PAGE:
How to pass the Certified Kubernetes Security Specialist exam with a flying score?

I just completed my CKS certification a few days ago (also my Kubernetes Trifecta), and while the knowledge of this exam is still fresh, I’m going to share my point of view on the hardest Kubernetes exam - Certified Kubernetes Security Specialist. If you’re preparing for this certification, or you want to get some insights before deciding to pursue it, this article is for you!

I also published exam reviews for CKA & CKAD, check them out if you haven’t:

What to know about the Certified Kubernetes Security Specialist exam?

The Certified Kubernetes Security Specialist (CKS) program provides assurance that a CKS has the skills, knowledge, and competence on a broad range of best practices for securing container-based applications and Kubernetes platforms during build, deployment, and runtime.

If you’re a Kubernetes Administrator and you want to deep dive into the security subject, or you are interested in Kubernetes and want to gain more knowledge, this one is for you. But before we start, there are some things I want to highlight about the exam and the certification.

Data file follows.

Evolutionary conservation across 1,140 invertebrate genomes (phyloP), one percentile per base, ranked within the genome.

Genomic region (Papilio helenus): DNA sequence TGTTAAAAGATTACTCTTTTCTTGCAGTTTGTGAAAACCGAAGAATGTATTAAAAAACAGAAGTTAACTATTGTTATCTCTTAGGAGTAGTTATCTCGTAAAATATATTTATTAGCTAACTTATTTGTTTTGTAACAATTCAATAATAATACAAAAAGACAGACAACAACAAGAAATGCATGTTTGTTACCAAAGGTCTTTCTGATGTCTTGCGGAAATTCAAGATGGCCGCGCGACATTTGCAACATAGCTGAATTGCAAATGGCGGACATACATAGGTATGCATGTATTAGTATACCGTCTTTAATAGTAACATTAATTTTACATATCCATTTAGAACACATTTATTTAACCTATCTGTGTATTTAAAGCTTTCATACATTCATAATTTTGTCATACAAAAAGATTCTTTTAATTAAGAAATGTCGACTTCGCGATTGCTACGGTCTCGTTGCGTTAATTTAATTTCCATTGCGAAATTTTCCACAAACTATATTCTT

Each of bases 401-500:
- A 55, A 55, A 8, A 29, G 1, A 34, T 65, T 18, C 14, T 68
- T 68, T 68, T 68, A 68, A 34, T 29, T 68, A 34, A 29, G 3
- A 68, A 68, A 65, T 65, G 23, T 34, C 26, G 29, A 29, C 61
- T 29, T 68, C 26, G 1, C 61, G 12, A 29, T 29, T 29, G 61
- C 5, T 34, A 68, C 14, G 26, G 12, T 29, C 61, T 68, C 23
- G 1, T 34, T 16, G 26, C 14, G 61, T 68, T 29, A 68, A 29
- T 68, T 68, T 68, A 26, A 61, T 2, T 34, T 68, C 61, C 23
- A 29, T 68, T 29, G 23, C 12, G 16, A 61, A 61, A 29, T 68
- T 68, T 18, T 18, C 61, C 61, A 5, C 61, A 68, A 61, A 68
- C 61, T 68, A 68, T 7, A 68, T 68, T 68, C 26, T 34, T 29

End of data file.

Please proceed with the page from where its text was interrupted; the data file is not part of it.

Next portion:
• You need to pass and hold an active CKA certification to seat for this exam (unlike KCNA, CKA, or CKAD, this exam requires a prior certification).
  • The passing score is 67/100 instead of 66/100 like CKAD, and CKA.
  • The certificate is valid for 2 years instead of 3 years like CKA, and CKAD (security needs to be updated more frequently).
  • This is an online, proctored, and performance-based exam (you will take the exam via PSI Secure Browser). Candidate needs to solve 15-20 questions in 2 hours.
  • The current version of Kubernetes in the exam is v1.25.
  • The cost for this exam is 395$ (including 1 free retake), Cyber Monday or Black Friday is a good time to buy the exam.

Before you go further, make sure you read these resources from the Linux Foundation for a better understanding of this exam:

How to prepare for the exam?

You already passed the CKA exam before coming here, but I still want to reemphasize again that “PRACTICE” is the key, CKS exam is challenging in both difficulty and time constraints, and without effortless practice in the lab/mock exam, it will be really HARD to solve all questions in limited time.